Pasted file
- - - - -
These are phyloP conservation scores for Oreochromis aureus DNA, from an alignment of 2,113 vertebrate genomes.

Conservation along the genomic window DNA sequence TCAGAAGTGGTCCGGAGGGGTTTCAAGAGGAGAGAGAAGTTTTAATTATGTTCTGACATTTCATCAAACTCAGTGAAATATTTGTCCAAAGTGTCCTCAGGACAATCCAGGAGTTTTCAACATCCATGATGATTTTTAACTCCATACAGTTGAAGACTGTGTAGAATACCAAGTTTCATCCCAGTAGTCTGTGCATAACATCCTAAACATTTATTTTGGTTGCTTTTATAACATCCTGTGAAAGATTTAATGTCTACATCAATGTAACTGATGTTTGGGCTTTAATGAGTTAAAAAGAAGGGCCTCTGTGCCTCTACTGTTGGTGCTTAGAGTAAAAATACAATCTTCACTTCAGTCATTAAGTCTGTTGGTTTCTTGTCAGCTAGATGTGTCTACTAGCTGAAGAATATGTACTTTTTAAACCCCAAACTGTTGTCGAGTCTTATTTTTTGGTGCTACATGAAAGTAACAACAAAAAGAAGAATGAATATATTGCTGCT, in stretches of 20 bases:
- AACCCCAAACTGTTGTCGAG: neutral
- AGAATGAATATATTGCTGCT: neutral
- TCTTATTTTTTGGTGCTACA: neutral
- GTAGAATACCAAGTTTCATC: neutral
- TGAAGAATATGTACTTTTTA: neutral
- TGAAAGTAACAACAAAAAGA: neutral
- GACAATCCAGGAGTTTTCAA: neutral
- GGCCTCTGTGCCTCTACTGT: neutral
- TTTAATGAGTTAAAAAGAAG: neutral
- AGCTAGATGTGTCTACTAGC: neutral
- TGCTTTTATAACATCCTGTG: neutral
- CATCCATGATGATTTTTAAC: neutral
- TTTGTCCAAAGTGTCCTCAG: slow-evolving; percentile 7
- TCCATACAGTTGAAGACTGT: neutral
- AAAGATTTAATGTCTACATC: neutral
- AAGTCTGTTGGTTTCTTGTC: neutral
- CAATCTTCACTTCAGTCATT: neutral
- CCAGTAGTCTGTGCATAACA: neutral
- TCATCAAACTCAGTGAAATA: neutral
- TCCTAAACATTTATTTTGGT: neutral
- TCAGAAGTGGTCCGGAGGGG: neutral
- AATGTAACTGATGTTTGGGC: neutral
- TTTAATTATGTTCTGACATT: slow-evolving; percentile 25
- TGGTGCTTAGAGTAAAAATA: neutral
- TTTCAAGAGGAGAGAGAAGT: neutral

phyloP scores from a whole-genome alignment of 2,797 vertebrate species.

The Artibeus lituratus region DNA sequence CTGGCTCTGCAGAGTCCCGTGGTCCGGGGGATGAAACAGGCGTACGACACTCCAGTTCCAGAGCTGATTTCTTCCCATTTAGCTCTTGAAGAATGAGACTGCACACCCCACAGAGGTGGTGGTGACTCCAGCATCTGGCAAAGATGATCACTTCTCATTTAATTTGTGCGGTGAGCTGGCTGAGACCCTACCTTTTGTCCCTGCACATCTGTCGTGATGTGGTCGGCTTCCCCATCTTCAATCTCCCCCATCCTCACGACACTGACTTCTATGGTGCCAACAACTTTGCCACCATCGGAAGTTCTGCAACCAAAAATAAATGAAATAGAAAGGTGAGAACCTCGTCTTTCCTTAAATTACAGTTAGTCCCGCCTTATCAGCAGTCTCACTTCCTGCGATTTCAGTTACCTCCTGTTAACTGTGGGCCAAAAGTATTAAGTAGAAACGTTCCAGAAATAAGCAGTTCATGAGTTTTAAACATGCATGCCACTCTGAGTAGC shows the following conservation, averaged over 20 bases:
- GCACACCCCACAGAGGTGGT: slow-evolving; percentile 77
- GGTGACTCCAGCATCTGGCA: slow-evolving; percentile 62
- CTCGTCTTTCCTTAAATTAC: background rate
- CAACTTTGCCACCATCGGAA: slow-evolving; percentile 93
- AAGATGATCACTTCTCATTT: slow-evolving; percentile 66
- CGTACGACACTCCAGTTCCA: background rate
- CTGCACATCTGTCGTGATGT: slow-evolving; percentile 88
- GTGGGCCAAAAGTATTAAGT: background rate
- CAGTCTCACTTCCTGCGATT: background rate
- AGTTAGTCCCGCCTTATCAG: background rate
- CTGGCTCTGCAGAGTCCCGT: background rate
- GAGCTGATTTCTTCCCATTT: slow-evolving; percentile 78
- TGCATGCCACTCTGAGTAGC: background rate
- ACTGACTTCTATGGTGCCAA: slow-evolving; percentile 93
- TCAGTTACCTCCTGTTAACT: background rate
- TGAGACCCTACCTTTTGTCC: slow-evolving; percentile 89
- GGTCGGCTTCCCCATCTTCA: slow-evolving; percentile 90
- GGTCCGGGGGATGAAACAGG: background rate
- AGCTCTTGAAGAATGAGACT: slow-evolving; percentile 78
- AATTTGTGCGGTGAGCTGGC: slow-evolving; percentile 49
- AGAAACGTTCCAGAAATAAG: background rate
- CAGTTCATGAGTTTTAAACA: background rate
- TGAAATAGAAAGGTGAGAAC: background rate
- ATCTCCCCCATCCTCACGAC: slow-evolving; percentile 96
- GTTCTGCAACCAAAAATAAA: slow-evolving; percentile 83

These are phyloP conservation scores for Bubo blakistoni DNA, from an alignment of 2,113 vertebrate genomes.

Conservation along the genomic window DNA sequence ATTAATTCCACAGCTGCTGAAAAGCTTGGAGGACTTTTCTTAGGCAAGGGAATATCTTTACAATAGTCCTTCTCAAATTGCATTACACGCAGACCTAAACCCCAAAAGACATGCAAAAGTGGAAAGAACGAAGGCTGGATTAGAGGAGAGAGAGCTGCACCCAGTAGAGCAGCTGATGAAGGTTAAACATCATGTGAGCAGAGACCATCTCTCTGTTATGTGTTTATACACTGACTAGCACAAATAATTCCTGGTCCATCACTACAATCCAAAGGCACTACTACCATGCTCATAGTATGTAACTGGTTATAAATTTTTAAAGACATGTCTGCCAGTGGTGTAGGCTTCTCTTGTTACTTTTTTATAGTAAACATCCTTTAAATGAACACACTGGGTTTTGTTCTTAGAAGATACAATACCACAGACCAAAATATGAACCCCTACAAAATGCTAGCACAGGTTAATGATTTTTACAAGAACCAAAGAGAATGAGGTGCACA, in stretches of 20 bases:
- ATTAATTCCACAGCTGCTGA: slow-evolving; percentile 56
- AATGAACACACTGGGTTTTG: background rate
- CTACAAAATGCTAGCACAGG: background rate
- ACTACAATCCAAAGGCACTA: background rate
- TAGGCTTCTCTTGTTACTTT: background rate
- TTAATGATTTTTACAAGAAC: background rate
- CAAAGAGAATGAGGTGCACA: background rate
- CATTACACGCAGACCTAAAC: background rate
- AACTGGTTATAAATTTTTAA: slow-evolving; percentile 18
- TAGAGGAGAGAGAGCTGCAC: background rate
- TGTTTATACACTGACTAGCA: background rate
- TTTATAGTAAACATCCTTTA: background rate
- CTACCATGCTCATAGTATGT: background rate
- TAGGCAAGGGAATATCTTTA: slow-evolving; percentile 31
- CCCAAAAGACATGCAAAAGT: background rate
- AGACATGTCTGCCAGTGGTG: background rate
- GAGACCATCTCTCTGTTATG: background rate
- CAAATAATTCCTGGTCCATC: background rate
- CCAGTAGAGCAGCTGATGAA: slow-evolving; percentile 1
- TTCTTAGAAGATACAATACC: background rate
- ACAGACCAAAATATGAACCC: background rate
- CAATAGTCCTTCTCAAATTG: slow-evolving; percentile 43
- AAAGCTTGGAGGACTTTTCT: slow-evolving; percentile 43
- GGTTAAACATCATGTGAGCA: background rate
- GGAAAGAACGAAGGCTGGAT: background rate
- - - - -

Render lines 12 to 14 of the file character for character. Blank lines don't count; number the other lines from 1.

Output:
- AGCTAGATGTGTCTACTAGC: neutral
- TGCTTTTATAACATCCTGTG: neutral
- CATCCATGATGATTTTTAAC: neutral